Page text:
Sunday
May302010

Feeding the Machine - Navigating the Maize 

In an effort to make these sub-topic posts on nutrition more digestible (ahem, sorry for that), I want to break them down sufficiently enough so that your interest does not wane in the middle of reading one. Any post about carbs and sports could get out of control long if I'm not careful. 

From a performance standpoint, I don't think anyone will argue the fact that we need to ingest carbohydrate to continue to train and race in endurance activities. We've covered this before in these pages. Let's recap the salient points as a segue to this post's topic. First of all, training and racing is supported primarily by glycogen which is stored in a limited capacity in the liver and muscle cells. At race intensity, we can last between 90 and 120 minutes before this supply is exhausted. By ingesting carbohydrate (which is converted to glycogen) during exercise we can stave off exhaustion almost indefinitely. We seem to be able to process about 300 kcal/hour. Yes, I know, fat is part of this energy equation, too, but I want to keep things simple here for the sake of discussion. Some athletes use fat for energy better than others but glycogen and, thus, glucose is still the main player for most of us. Bottom line is carbs are are both good and necessary for athletes.

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Tuesday
May252010

Feeding the Machine 

This is an introductory post to what I foresee as a series of more specific articles dealing with aspects of diet and performance nutrition. I will cover topics as diverse as the myth of the dangers of cholesterol, the pitfalls of meatless eating, benefits of fatty acid supplementation (think fish oil here), Paleo and Zone Diets, anti-inflammatory eating along with other related topics. I will try to cover topics that readers do not have the time to research or are simply unaware of. I will try and distill the information down to the salient points and how this knowledge can be used in our own programs.

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Sunday
May162010

Don't be a slave

Slave to what, Brian? Funny you should ask. Well, for starters, how about your heart rate monitor? Or your power meter? Perhaps your cog set or your speedometer. Your training program can certainly enslave you. What do I mean? First of all the devices. They give us feedback that tells us something about our performance at any given instant on any ride. We then internalize this information and decide how we're going right then. Is this the usual gear I ride this hill or am I killing it? Why am I going so slow right here? I'm usually pushing 30 watts more on this stretch. God, I can't seem to get my heart rate up. I'm supposed to be doing threshold hill repeats today but my legs feel like shit! Any of this sound familiar?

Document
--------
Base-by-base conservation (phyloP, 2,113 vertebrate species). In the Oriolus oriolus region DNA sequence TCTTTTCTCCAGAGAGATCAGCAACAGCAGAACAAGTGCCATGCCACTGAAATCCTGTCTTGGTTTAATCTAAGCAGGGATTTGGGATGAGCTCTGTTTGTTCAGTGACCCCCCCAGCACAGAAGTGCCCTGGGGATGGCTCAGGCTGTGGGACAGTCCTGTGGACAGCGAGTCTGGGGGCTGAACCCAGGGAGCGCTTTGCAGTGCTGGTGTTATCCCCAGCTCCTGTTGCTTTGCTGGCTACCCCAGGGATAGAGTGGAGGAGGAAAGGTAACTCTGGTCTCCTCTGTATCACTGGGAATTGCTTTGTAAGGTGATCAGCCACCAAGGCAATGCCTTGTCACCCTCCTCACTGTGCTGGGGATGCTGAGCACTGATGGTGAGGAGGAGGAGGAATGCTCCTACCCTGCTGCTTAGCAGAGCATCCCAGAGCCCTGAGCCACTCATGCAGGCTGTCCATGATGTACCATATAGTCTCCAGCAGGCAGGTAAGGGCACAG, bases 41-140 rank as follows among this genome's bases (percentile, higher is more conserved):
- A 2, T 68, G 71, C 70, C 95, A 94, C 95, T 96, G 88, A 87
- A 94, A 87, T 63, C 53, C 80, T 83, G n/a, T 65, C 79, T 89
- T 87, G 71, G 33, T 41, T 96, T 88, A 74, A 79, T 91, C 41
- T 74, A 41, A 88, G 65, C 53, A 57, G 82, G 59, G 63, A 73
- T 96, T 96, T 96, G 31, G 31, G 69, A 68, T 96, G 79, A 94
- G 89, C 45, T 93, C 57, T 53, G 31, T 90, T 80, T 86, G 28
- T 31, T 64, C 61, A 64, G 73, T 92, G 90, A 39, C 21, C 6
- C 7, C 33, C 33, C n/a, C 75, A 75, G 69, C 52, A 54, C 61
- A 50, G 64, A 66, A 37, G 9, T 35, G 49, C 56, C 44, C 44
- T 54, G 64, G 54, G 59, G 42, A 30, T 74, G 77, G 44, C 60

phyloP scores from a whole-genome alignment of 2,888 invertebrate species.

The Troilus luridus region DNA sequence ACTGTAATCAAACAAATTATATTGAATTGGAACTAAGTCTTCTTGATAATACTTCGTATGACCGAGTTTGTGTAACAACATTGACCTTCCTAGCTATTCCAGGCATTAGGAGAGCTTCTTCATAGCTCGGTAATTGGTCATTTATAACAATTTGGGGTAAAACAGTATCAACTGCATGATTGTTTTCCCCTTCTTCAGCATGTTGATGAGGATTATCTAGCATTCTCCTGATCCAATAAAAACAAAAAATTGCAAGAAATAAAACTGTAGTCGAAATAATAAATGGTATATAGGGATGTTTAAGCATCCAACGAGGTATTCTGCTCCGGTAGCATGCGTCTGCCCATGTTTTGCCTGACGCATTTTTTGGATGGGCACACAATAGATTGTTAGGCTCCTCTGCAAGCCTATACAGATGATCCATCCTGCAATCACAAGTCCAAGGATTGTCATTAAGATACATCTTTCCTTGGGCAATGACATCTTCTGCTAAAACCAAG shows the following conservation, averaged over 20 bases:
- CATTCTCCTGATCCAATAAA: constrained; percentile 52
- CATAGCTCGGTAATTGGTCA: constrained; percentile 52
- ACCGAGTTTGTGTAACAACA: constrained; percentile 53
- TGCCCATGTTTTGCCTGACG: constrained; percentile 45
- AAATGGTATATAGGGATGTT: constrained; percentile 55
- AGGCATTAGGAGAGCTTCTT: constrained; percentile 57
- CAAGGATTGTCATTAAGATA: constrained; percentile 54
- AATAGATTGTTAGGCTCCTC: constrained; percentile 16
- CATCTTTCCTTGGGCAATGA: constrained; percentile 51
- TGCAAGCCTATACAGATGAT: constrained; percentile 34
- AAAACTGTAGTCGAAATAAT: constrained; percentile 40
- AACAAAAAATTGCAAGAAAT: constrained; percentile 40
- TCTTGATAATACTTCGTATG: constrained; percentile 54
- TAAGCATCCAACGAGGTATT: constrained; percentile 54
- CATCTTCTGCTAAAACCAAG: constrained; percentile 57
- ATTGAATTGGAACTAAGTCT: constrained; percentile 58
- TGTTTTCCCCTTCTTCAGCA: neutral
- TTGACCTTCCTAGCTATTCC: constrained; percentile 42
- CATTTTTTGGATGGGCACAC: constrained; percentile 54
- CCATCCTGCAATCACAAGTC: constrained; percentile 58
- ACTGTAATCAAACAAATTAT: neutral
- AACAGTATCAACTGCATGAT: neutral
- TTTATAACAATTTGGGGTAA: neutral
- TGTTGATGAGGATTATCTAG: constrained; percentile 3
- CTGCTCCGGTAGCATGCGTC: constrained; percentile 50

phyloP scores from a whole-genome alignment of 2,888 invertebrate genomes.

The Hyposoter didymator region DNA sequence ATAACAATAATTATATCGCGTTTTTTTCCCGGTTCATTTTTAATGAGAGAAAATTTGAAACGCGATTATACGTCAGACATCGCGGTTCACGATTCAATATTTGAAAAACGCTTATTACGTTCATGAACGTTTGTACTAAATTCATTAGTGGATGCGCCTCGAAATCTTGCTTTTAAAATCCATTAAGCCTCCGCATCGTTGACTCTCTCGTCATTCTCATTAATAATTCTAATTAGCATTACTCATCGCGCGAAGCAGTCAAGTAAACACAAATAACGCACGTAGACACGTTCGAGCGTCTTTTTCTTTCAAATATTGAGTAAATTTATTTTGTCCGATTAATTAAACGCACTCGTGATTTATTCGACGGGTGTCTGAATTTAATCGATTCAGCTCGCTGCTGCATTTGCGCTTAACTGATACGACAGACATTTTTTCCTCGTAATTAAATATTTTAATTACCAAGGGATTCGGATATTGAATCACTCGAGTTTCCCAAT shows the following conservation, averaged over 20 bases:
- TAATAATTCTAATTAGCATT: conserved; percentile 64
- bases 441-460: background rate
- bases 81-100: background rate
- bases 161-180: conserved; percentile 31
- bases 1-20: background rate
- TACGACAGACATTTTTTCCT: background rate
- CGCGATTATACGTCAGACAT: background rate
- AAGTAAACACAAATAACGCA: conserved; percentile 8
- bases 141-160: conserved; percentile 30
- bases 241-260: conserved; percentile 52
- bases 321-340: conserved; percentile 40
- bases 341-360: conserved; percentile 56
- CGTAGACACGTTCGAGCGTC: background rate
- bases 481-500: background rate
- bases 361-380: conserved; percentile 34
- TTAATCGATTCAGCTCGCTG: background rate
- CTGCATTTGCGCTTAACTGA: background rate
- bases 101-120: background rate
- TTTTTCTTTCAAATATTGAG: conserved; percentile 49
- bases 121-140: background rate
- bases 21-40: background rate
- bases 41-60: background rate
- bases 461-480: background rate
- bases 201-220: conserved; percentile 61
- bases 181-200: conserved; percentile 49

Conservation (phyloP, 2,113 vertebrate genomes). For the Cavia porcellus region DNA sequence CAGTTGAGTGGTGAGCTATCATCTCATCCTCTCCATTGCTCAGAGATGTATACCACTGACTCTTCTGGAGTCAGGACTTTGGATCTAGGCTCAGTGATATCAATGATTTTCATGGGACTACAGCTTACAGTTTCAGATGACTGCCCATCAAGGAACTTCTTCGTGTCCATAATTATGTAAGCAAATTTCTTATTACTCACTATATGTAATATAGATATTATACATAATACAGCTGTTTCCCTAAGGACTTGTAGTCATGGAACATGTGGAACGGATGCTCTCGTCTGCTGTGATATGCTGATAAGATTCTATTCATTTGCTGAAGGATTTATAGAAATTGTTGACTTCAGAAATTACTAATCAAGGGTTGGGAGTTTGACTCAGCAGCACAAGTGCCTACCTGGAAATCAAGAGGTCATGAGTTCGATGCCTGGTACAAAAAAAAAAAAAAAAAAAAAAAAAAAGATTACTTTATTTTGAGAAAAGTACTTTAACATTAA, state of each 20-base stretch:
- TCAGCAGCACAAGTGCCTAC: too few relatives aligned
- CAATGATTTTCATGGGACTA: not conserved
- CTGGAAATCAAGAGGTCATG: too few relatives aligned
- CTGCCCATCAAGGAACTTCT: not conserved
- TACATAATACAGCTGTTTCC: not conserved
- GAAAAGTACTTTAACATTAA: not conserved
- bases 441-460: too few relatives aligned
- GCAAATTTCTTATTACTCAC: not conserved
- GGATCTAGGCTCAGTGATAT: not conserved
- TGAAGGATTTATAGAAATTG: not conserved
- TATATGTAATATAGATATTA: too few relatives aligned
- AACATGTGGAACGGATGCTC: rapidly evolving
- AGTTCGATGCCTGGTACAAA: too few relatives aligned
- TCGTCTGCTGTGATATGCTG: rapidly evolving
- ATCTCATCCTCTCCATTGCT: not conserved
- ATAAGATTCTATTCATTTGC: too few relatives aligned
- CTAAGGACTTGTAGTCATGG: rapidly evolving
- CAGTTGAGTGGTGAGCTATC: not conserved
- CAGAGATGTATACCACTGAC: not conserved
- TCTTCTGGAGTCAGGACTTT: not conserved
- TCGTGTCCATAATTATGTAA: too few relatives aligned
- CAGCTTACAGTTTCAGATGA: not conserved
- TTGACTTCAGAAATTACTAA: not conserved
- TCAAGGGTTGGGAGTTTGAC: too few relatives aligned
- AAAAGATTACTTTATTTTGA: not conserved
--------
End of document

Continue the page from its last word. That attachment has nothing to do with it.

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Monday
May102010

Crash and Burn... Hard!

Early in my cycling career in the late 80's I bought a cyclocross bike to use for training on the dirt roads around Boise in the winter. As the mountain bike trail system developed in the foothills above town, I ventured onto the single track on the cross bike. Although mountain bikes became popular during this time, I resisted them, continuing to ride the skinny-tired bike on more and more technical terrain. Hell, I was a telemark skier, too. I thought it was cool doing things the hard way.

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Sunday
May022010

The Future is Here

Just as Mark Twight, Steve House, Rolando Gariboti and others ushered in the era of fast and light, single-push alpine mountaineering with mind-blowing repeats and enchainments of routes all over the world, ski touring and ski mountaineering sit at the threshold of a similar breakthrough. Due to the rising popularity of ski mountaineering racing, the industry has responded by engaging in a surge of technological breakthroughs in equipment and materials. These breakthroughs have then trickled down to the more modest touring sector creating a whole new quiver of superlight boots, skis and bindings. This equipment, combined with the skills developed while racing on ridiculously light gear, has created an environment where exceedingly long tours and traverses can be completed in previously unthinkable times.

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